3 American Community Survey data for 2013, accessed by the Coalition on Human Needs, September 2014.
4          http://www.census.gov/hhes/www/cpstables/032014/pov/pov06_100.htm
5          http://www.census.gov/hhes/www/cpstables/032014/pov/pov06_200.htm
6 American Community Survey data for 2013, accessed by the Coalition on Human Needs, September 2014.   7 Census Bureau Current Population Survey and American Community Survey data for 2013, accessed by the Coalition on Human Needs, September 2014.
8     http://scholars.unh.edu/carsey/221
9 American Community Survey data for 3013, accessed by the Coalition on Human Needs, September 2014.
10          http://futureofchildren.org/futureofchildren/publications/docs/07_02_03.pdf
11 Census Bureau Current Population Survey and American Community Survey data for 2013, accessed by the Coalition on Human Needs, September 2014.
12            http://www.census.gov/content/dam/Census/library/publications/2014/demo/p60-249.pdf
13        http://eml.berkeley.edu/~saez/saez-UStopincomes-2012.pdf
14 American Community Survey data for 2013, accessed by the Coalition on Human Needs, September 2014.
15      http://www.bls.gov/cps/cpsaat01.pdf
16       http://www.bls.gov/news.release/empsit.t08.htm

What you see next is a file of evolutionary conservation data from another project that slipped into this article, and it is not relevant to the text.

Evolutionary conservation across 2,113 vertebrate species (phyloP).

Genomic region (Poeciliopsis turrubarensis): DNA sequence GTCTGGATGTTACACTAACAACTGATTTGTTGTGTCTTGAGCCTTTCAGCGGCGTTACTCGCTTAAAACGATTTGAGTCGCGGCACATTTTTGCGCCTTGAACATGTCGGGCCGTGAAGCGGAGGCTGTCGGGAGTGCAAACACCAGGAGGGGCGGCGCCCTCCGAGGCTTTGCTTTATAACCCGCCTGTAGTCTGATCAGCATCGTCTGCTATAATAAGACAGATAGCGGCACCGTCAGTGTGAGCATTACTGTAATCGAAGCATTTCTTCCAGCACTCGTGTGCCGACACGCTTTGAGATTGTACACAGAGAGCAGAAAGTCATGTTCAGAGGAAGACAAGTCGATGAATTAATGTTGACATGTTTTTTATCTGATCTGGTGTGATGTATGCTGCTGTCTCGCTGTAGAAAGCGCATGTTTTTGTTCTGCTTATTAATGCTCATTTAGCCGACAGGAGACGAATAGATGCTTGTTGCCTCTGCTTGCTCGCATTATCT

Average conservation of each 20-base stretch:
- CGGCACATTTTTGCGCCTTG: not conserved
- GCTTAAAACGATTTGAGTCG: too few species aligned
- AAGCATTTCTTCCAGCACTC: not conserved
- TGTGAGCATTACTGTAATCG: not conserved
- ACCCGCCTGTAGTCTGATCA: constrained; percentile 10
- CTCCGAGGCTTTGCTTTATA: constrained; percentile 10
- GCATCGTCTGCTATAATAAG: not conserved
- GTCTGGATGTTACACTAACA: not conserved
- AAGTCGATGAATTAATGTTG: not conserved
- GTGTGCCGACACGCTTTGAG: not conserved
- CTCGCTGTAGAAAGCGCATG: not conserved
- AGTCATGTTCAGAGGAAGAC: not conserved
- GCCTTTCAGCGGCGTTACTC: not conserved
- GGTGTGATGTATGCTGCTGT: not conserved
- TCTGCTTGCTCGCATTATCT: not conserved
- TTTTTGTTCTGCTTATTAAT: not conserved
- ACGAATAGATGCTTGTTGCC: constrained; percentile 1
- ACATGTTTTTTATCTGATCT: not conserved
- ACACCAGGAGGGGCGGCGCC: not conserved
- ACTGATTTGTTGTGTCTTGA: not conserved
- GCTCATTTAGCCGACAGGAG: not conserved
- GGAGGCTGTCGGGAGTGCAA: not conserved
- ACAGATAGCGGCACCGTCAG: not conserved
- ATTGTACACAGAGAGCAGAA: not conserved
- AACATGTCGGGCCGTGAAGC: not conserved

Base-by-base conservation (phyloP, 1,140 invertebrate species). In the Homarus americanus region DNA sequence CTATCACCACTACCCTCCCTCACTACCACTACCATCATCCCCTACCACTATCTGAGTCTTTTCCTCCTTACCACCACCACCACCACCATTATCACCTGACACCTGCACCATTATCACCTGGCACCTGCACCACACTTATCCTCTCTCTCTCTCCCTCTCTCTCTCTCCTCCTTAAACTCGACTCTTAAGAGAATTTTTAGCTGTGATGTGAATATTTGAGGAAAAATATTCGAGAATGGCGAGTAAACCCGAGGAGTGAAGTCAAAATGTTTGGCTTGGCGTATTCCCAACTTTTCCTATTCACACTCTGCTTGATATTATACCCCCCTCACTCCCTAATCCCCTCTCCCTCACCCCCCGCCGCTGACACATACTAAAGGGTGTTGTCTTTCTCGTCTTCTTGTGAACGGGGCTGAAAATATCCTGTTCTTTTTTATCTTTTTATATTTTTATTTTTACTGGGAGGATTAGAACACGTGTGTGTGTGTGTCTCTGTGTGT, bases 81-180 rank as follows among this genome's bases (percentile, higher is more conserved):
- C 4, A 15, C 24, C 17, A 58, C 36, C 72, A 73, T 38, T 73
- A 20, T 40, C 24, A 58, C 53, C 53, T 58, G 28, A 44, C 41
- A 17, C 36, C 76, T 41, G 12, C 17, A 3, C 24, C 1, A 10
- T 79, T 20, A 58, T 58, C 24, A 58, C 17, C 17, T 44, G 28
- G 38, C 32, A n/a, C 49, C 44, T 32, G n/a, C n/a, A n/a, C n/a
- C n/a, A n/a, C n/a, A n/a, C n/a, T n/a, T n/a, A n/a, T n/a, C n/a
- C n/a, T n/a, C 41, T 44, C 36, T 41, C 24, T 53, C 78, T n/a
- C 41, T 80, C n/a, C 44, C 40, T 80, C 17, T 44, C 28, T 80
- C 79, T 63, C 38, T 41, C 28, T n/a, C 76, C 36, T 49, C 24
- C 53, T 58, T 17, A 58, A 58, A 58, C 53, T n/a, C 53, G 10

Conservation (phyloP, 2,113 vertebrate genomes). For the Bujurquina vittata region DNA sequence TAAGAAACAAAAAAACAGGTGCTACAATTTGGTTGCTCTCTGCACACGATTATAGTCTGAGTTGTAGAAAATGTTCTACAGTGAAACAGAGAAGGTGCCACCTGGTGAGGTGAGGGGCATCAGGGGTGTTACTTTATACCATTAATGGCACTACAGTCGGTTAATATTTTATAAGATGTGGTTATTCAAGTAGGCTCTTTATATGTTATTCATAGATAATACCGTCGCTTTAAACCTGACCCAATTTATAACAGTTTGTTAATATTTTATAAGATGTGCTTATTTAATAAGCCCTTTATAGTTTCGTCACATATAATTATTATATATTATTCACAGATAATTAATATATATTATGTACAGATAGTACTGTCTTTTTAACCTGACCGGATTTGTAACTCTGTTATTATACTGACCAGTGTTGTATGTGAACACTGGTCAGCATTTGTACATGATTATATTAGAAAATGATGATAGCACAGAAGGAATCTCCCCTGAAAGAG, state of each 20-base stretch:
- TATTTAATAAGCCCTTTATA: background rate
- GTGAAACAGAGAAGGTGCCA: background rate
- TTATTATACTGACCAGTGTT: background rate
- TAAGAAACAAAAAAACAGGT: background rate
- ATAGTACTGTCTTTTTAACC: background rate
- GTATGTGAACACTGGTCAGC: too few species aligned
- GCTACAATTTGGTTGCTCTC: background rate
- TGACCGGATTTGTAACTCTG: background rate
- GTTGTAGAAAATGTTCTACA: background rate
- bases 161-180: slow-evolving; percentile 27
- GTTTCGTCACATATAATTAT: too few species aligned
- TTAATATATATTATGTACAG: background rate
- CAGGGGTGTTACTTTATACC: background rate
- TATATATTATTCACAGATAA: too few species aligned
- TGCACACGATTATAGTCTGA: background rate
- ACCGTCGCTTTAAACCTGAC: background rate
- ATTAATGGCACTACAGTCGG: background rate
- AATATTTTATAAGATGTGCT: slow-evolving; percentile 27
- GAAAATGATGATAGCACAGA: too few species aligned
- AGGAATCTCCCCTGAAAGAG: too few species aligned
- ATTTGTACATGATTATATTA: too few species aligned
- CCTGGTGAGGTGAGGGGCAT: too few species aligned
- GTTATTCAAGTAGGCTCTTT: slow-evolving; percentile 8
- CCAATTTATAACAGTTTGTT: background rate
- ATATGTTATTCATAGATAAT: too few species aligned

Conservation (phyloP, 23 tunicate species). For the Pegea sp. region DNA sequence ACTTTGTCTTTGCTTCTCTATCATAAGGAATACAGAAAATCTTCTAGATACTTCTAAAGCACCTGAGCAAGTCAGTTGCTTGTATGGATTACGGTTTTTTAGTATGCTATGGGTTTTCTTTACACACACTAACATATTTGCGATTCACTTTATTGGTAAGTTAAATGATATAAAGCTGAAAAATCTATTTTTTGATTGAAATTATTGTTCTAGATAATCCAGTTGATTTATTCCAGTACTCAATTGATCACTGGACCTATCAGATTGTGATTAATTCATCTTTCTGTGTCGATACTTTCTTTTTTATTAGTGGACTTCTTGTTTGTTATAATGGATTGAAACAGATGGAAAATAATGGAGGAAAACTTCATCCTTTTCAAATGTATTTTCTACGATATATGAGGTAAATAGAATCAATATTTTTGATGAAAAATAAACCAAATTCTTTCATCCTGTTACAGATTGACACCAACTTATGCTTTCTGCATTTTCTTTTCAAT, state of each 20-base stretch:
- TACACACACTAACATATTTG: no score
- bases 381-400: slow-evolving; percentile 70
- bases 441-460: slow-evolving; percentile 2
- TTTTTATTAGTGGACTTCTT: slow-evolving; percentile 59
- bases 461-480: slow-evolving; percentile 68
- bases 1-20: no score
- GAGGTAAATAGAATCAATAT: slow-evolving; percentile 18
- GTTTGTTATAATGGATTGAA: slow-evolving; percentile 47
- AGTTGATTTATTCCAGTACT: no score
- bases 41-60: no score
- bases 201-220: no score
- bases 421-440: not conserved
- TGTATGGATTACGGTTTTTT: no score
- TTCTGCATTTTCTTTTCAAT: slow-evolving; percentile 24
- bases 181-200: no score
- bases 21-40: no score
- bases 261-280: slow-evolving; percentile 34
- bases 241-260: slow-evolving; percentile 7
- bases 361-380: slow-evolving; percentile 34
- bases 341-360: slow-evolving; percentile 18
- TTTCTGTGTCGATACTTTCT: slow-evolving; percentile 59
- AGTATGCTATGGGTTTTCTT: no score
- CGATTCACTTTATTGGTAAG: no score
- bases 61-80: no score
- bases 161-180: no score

17      http://www.bls.gov/lau/lastrk09.htm
18      http://www.bls.gov/lau/lastrk13.htm
19      http://www.bls.gov/web/laus/lauhsthl.htm
20        http://www.ers.usda.gov/media/1565415/err173.pdf
21            http://help.feedingamerica.org/HungerInAmerica/hunger-in-america-2014-full-report.pdf
22        http://www.ers.usda.gov/media/1565415/err173.pdf
23        http://hrms.urban.org/briefs/taking-stock-at-mid-year.pdf
24            http://www.census.gov/content/dam/Census/library/publications/2014/demo/p60-250.pdf
25            http://www.census.gov/content/dam/Census/library/publications/2014/demo/p60-249.pdf
26      http://www.nber.org/papers/w20353
27      http://apps.cbpp.org/3-5-14tax/?state=US
28        http://www.cbpp.org/cms/index.cfm?fa=view&id=4097
29       http://www.cbpp.org/cms/?fa=view&id=3793
30             http://www.oxfamamerica.org/static/media/files/Working-Poor-in-America-report-Oxfam-America.pdf